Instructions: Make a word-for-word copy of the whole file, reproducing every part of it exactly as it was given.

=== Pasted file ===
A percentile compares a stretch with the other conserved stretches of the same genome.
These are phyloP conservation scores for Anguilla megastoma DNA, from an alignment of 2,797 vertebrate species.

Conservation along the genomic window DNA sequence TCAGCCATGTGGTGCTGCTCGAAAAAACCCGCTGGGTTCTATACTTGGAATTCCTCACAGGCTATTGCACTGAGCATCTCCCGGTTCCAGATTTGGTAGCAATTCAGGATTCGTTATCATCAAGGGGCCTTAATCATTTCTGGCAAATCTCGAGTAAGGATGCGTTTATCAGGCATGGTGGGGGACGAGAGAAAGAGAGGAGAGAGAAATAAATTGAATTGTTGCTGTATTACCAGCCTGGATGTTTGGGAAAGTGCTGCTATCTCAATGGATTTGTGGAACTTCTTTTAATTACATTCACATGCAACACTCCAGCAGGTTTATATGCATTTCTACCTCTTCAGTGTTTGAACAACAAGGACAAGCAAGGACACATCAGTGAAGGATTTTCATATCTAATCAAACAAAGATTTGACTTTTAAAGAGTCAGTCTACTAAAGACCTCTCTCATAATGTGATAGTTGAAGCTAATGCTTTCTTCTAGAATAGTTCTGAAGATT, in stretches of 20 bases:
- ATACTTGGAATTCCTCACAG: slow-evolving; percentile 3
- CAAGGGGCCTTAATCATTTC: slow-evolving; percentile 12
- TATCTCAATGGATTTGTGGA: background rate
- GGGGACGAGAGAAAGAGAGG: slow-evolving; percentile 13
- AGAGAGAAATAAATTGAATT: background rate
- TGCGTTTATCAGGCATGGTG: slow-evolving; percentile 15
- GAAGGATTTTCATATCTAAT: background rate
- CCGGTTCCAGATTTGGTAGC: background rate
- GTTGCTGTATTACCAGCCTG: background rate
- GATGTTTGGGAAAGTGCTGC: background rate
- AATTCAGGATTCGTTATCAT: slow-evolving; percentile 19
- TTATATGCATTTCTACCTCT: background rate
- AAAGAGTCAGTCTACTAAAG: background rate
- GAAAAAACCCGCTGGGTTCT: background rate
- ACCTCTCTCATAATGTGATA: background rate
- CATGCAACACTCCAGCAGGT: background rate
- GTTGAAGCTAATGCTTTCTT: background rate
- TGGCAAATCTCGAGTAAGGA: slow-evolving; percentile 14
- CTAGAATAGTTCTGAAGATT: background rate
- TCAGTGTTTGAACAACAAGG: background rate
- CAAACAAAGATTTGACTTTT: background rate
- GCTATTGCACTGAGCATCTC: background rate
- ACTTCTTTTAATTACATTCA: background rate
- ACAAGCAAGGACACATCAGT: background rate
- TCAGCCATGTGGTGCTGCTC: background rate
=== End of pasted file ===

A percentile compares a stretch with the other conserved stretches of the same genome.
These are phyloP conservation scores for Anguilla megastoma DNA, from an alignment of 2,797 vertebrate species.

Conservation along the genomic window DNA sequence TCAGCCATGTGGTGCTGCTCGAAAAAACCCGCTGGGTTCTATACTTGGAATTCCTCACAGGCTATTGCACTGAGCATCTCCCGGTTCCAGATTTGGTAGCAATTCAGGATTCGTTATCATCAAGGGGCCTTAATCATTTCTGGCAAATCTCGAGTAAGGATGCGTTTATCAGGCATGGTGGGGGACGAGAGAAAGAGAGGAGAGAGAAATAAATTGAATTGTTGCTGTATTACCAGCCTGGATGTTTGGGAAAGTGCTGCTATCTCAATGGATTTGTGGAACTTCTTTTAATTACATTCACATGCAACACTCCAGCAGGTTTATATGCATTTCTACCTCTTCAGTGTTTGAACAACAAGGACAAGCAAGGACACATCAGTGAAGGATTTTCATATCTAATCAAACAAAGATTTGACTTTTAAAGAGTCAGTCTACTAAAGACCTCTCTCATAATGTGATAGTTGAAGCTAATGCTTTCTTCTAGAATAGTTCTGAAGATT, in stretches of 20 bases:
- ATACTTGGAATTCCTCACAG: slow-evolving; percentile 3
- CAAGGGGCCTTAATCATTTC: slow-evolving; percentile 12
- TATCTCAATGGATTTGTGGA: background rate
- GGGGACGAGAGAAAGAGAGG: slow-evolving; percentile 13
- AGAGAGAAATAAATTGAATT: background rate
- TGCGTTTATCAGGCATGGTG: slow-evolving; percentile 15
- GAAGGATTTTCATATCTAAT: background rate
- CCGGTTCCAGATTTGGTAGC: background rate
- GTTGCTGTATTACCAGCCTG: background rate
- GATGTTTGGGAAAGTGCTGC: background rate
- AATTCAGGATTCGTTATCAT: slow-evolving; percentile 19
- TTATATGCATTTCTACCTCT: background rate
- AAAGAGTCAGTCTACTAAAG: background rate
- GAAAAAACCCGCTGGGTTCT: background rate
- ACCTCTCTCATAATGTGATA: background rate
- CATGCAACACTCCAGCAGGT: background rate
- GTTGAAGCTAATGCTTTCTT: background rate
- TGGCAAATCTCGAGTAAGGA: slow-evolving; percentile 14
- CTAGAATAGTTCTGAAGATT: background rate
- TCAGTGTTTGAACAACAAGG: background rate
- CAAACAAAGATTTGACTTTT: background rate
- GCTATTGCACTGAGCATCTC: background rate
- ACTTCTTTTAATTACATTCA: background rate
- ACAAGCAAGGACACATCAGT: background rate
- TCAGCCATGTGGTGCTGCTC: background rate